no michaels, I'm not "see it now" or I'll fix that". If I had to bet money, I would guess they are actually YOU or your troll buds, shamelessly promoting your waste of paper publication.

Are you saying you have license from the new moderator to post this, or are YOU the mod, by chance.....

naw, couldn't be....

(hmmmm. If I were a poor/terrible writer, looking for additional material for a boring book on y2k, I wonder if I would start a forum for "after y2k" discussion; just so I could get the last few chapters?


-- (your@no.sleuth.lady), March 23, 2000.

Sorry, "FM," but I found the chapter almost unreadable. Internet forum threads do not translate well into book form. In the normal "give and take" of forum posting, people develop social identities. This process creates a context, a millieu. Without the context, the interactions lose much of their flavor. What is dialogue without character development? A back story? A context?

Your book fails to capture the spirit of TB 2000, a wild Internet watering hole filled with eccentric characters and offbeat riffs. This year of writing dangerously might be a wonderful story, but you rely too much on the "cut and paste" and not enough on the art of story telling.

The people who participated in the Y2K debate are not cartoon characters. We are human beings who gathered in an obscure corner of an emerging medium and engaged in a wild debate. It was a tempest in a teapot, but it was... it could still be an interesting story, but not as you are writing it.

-- Ken Decker (, March 23, 2000.

Dear Ken,

You wrote: "... it could still be an interesting story, but not as you are writing it."

Well history will be the judge of that, will it not?

You also wrote: "Sorry, "FM," but I found the chapter almost unreadable. Internet forum threads do not translate well into book form."

Not YET, that is.

In addition, you wrote:

" rely too much on the "cut and paste" and not enough on the art of story telling."

Have you read all of the other chapters, including the prologue (Which is no longer online)? Just curious.

Of course I appreciate constructive written criticism. I always appreciated yours. Such criticism is MOST effective, however, when the reader has reason to believe the author has a meticulous command of the subject matter.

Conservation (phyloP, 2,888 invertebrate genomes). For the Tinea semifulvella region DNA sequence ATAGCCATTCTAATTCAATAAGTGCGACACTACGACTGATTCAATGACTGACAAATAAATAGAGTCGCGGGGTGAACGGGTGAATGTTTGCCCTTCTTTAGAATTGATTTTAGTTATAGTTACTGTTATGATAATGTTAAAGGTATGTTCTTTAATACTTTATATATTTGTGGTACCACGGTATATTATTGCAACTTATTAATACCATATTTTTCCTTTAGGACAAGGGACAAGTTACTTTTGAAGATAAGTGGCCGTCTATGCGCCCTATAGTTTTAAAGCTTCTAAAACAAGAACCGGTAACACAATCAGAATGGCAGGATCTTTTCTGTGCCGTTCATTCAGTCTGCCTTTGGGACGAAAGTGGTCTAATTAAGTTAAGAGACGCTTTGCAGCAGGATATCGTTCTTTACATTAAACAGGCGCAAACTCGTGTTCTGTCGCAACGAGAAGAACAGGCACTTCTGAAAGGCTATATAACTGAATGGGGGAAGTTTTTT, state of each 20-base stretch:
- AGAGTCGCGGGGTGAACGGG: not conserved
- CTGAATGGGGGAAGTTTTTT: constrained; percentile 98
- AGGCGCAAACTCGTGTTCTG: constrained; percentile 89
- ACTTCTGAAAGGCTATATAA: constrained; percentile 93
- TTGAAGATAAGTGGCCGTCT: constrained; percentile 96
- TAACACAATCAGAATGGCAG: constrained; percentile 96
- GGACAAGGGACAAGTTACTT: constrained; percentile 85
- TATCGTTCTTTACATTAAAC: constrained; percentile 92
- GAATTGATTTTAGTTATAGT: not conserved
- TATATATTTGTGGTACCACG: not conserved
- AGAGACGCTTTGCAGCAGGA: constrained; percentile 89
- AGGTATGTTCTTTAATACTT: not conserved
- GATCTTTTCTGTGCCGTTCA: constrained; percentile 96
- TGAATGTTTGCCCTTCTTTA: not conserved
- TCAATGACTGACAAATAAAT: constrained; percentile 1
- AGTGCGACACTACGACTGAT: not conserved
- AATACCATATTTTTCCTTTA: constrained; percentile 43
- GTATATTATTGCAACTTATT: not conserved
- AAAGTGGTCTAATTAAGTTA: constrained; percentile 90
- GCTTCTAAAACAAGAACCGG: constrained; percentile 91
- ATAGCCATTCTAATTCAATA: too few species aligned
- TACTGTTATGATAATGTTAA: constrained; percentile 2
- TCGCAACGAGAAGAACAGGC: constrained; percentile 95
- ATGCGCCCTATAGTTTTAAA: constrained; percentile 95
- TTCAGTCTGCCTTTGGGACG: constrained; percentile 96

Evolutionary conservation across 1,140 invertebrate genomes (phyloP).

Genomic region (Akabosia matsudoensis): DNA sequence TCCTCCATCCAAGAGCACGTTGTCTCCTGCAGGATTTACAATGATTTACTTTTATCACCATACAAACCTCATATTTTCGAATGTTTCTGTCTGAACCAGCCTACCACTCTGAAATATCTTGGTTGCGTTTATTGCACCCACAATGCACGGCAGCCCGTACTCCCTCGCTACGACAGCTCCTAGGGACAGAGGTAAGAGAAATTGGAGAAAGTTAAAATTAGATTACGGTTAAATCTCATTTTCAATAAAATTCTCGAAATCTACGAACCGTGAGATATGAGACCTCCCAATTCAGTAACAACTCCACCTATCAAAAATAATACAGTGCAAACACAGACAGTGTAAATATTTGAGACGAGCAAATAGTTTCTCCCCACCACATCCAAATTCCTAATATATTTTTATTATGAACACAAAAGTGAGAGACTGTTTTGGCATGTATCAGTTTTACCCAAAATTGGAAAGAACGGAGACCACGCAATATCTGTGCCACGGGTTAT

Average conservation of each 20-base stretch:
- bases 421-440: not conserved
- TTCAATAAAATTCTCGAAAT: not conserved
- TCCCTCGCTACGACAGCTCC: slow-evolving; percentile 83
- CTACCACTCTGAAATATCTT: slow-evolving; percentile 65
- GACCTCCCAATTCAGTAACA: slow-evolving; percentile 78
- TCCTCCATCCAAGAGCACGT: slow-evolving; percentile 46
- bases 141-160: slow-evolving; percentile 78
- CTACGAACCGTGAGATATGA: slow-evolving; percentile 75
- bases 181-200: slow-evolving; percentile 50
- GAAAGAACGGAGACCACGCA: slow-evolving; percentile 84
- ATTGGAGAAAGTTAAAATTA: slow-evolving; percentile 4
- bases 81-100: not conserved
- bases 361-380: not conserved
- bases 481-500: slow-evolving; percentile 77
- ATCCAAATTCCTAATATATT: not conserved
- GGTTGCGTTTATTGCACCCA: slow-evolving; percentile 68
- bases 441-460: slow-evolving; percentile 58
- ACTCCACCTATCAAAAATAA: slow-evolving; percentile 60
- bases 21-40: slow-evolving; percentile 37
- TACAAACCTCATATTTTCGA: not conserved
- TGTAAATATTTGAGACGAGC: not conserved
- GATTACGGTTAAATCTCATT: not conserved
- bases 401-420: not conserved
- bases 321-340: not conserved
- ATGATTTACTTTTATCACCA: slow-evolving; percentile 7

Regardless, thank you again for your input.


By the way, do you recognize this quote?

"Debt levels are high... so is the concentration of wealth. With or without Y2K, I think we'd see a downturn in 2000."

-- FM (, March 23, 2000.

Hi There, "your@no.sleuth.lady", who is apparently driven to hide behind a sheet.

You wrote:

(hmmmm. If I were a poor/terrible writer, looking for additional material for a boring book on y2k, I wonder if I would start a forum for "after y2k" discussion; just so I could get the last few chapters? hmmm......)

No dear. The clock pretty much stopped for me on January 4, 2000. My post to this forum was originally intended to simply notify those who had previously expressed an interest.



-- FM (, March 23, 2000.

Apologies to all.

Upon re-reading this thread, I just realized that Ken Decker may be one of the moderators.

I will keep this in mind with regard to future posts.

-- FM (, March 23, 2000.


Actually, the marketplace will judge your work. If you actually publish and sell many copies, I will be surprised. This is not to say the marketplace is any judge of good writing. Any perusal of the "best seller" list will reveal many works of meager substance.

Who, pray tell, is actually interested in last year's online antics? Do you have a "target audience?" Do you think you'll sell your book to a publisher? Really?

Were your book exceptionally well written, it might carry a somewhat odd and dated topic. An exciting topic might carry a poorly written book. Frankly, FM, no one cares about last year's Y2K debate... not even most of the debaters.

As for the "moderator" charge, you need to step back from your work before you become paranoid. I have never moderated (or censored) an online forum... nor do I have any plans. I do wish you good luck with your "book."

-- Ken Decker (, March 24, 2000.

Actually, the marketplace will judge your work

With all due respect, FM, I think that you'll have to self-publish your work and peddle it at the gun shows because many publishers are already dumping their Y2K books. I know that because I frequent the publishers' outlets in my area.

I've also found, based on the experiences of friends who write non- fiction professionally, that when the publishers are dumping entire genres, then that is not the time to submit work of that type to them.

You have a strong journalistic style and organize your material fairly well, so if this project doesn't pan out, I'm sure you'll find something else with higher marketability.

-- (, March 24, 2000.


I have to agree with kb and Ken. I just went to that link and tried to read your chapter, but it was too hard to read.

I don't know if you read my post at biffy last month, but I talked to a man here in town about your book (and the one I was going to write) and he said we're wasting our time. Nobody but people directly affected by Y2k cares anymore, and I suspect most people who thought it was important once, don't care anymore.